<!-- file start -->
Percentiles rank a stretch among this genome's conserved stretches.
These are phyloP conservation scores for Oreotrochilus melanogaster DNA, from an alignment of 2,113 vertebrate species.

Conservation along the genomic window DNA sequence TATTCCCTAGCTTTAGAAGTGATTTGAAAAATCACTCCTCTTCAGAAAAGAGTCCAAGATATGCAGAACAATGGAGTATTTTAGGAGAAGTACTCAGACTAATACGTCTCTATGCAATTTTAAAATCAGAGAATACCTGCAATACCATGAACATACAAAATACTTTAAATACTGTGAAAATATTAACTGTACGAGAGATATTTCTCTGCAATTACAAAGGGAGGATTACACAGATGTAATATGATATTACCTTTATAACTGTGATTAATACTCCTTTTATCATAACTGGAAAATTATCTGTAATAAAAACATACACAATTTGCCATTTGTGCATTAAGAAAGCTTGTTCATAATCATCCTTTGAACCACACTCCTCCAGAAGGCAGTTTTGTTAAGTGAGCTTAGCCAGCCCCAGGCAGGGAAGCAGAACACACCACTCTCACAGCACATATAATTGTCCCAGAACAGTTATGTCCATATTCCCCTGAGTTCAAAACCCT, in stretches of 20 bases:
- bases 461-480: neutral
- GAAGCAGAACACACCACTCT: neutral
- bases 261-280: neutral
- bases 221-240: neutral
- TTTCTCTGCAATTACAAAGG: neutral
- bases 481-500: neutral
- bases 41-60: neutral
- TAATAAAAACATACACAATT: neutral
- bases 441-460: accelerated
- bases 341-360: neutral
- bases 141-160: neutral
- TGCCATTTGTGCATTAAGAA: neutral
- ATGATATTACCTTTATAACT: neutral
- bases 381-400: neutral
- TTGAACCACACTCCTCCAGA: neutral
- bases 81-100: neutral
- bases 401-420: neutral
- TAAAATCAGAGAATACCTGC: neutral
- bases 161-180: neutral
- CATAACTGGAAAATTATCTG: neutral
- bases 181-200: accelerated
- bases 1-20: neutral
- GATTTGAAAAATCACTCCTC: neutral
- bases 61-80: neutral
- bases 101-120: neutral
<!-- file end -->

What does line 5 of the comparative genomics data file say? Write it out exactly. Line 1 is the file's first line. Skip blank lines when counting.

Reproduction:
- GAAGCAGAACACACCACTCT: neutral